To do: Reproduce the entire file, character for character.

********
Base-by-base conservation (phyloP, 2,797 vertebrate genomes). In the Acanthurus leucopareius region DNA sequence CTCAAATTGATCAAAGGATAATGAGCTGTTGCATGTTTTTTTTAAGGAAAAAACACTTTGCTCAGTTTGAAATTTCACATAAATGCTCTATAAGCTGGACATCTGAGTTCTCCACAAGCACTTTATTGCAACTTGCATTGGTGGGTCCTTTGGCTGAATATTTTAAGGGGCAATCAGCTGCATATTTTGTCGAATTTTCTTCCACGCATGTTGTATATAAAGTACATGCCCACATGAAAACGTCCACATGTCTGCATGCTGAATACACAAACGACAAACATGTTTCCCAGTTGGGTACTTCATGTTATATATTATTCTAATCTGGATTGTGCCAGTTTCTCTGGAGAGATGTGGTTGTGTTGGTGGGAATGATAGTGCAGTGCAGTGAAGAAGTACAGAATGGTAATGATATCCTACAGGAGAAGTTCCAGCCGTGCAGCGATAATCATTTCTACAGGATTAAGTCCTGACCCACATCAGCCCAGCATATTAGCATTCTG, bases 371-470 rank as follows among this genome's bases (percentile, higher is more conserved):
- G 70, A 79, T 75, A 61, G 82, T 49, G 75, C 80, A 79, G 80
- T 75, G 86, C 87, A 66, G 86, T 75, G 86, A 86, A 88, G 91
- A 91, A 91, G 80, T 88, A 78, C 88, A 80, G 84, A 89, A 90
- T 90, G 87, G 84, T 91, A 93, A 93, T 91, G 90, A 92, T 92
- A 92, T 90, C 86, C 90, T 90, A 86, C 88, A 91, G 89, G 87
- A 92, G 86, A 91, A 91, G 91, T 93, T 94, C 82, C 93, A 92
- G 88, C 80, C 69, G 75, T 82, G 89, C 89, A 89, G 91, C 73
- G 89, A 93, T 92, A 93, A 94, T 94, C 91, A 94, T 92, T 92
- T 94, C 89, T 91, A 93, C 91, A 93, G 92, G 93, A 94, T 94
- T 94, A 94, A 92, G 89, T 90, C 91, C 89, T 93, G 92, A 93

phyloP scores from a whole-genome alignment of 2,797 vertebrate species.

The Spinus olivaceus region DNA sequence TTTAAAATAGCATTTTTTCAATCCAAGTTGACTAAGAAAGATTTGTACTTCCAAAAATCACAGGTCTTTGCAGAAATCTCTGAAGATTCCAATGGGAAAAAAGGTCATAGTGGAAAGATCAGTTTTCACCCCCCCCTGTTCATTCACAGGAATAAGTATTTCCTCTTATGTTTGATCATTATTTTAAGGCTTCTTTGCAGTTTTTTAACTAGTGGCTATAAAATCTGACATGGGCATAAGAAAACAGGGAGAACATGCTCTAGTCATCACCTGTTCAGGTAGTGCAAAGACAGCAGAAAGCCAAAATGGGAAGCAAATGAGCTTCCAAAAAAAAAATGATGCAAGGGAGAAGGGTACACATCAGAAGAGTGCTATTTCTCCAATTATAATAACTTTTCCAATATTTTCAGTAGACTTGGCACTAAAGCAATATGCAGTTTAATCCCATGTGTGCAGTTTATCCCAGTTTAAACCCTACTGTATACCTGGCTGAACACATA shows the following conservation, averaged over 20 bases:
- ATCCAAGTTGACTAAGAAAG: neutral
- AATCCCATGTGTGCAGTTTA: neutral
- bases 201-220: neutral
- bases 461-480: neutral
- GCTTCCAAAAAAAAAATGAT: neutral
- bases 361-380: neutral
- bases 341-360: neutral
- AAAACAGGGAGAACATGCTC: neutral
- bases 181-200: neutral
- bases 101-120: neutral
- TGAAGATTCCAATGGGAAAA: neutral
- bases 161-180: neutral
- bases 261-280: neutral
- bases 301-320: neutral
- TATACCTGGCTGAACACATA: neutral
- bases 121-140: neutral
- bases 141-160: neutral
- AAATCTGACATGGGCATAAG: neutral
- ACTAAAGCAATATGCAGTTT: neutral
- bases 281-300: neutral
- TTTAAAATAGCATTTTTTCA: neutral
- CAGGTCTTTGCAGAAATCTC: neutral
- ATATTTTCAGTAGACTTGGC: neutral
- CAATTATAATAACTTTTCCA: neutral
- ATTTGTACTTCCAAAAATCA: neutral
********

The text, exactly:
Base-by-base conservation (phyloP, 2,797 vertebrate genomes). In the Acanthurus leucopareius region DNA sequence CTCAAATTGATCAAAGGATAATGAGCTGTTGCATGTTTTTTTTAAGGAAAAAACACTTTGCTCAGTTTGAAATTTCACATAAATGCTCTATAAGCTGGACATCTGAGTTCTCCACAAGCACTTTATTGCAACTTGCATTGGTGGGTCCTTTGGCTGAATATTTTAAGGGGCAATCAGCTGCATATTTTGTCGAATTTTCTTCCACGCATGTTGTATATAAAGTACATGCCCACATGAAAACGTCCACATGTCTGCATGCTGAATACACAAACGACAAACATGTTTCCCAGTTGGGTACTTCATGTTATATATTATTCTAATCTGGATTGTGCCAGTTTCTCTGGAGAGATGTGGTTGTGTTGGTGGGAATGATAGTGCAGTGCAGTGAAGAAGTACAGAATGGTAATGATATCCTACAGGAGAAGTTCCAGCCGTGCAGCGATAATCATTTCTACAGGATTAAGTCCTGACCCACATCAGCCCAGCATATTAGCATTCTG, bases 371-470 rank as follows among this genome's bases (percentile, higher is more conserved):
- G 70, A 79, T 75, A 61, G 82, T 49, G 75, C 80, A 79, G 80
- T 75, G 86, C 87, A 66, G 86, T 75, G 86, A 86, A 88, G 91
- A 91, A 91, G 80, T 88, A 78, C 88, A 80, G 84, A 89, A 90
- T 90, G 87, G 84, T 91, A 93, A 93, T 91, G 90, A 92, T 92
- A 92, T 90, C 86, C 90, T 90, A 86, C 88, A 91, G 89, G 87
- A 92, G 86, A 91, A 91, G 91, T 93, T 94, C 82, C 93, A 92
- G 88, C 80, C 69, G 75, T 82, G 89, C 89, A 89, G 91, C 73
- G 89, A 93, T 92, A 93, A 94, T 94, C 91, A 94, T 92, T 92
- T 94, C 89, T 91, A 93, C 91, A 93, G 92, G 93, A 94, T 94
- T 94, A 94, A 92, G 89, T 90, C 91, C 89, T 93, G 92, A 93

phyloP scores from a whole-genome alignment of 2,797 vertebrate species.

The Spinus olivaceus region DNA sequence TTTAAAATAGCATTTTTTCAATCCAAGTTGACTAAGAAAGATTTGTACTTCCAAAAATCACAGGTCTTTGCAGAAATCTCTGAAGATTCCAATGGGAAAAAAGGTCATAGTGGAAAGATCAGTTTTCACCCCCCCCTGTTCATTCACAGGAATAAGTATTTCCTCTTATGTTTGATCATTATTTTAAGGCTTCTTTGCAGTTTTTTAACTAGTGGCTATAAAATCTGACATGGGCATAAGAAAACAGGGAGAACATGCTCTAGTCATCACCTGTTCAGGTAGTGCAAAGACAGCAGAAAGCCAAAATGGGAAGCAAATGAGCTTCCAAAAAAAAAATGATGCAAGGGAGAAGGGTACACATCAGAAGAGTGCTATTTCTCCAATTATAATAACTTTTCCAATATTTTCAGTAGACTTGGCACTAAAGCAATATGCAGTTTAATCCCATGTGTGCAGTTTATCCCAGTTTAAACCCTACTGTATACCTGGCTGAACACATA shows the following conservation, averaged over 20 bases:
- ATCCAAGTTGACTAAGAAAG: neutral
- AATCCCATGTGTGCAGTTTA: neutral
- bases 201-220: neutral
- bases 461-480: neutral
- GCTTCCAAAAAAAAAATGAT: neutral
- bases 361-380: neutral
- bases 341-360: neutral
- AAAACAGGGAGAACATGCTC: neutral
- bases 181-200: neutral
- bases 101-120: neutral
- TGAAGATTCCAATGGGAAAA: neutral
- bases 161-180: neutral
- bases 261-280: neutral
- bases 301-320: neutral
- TATACCTGGCTGAACACATA: neutral
- bases 121-140: neutral
- bases 141-160: neutral
- AAATCTGACATGGGCATAAG: neutral
- ACTAAAGCAATATGCAGTTT: neutral
- bases 281-300: neutral
- TTTAAAATAGCATTTTTTCA: neutral
- CAGGTCTTTGCAGAAATCTC: neutral
- ATATTTTCAGTAGACTTGGC: neutral
- CAATTATAATAACTTTTCCA: neutral
- ATTTGTACTTCCAAAAATCA: neutral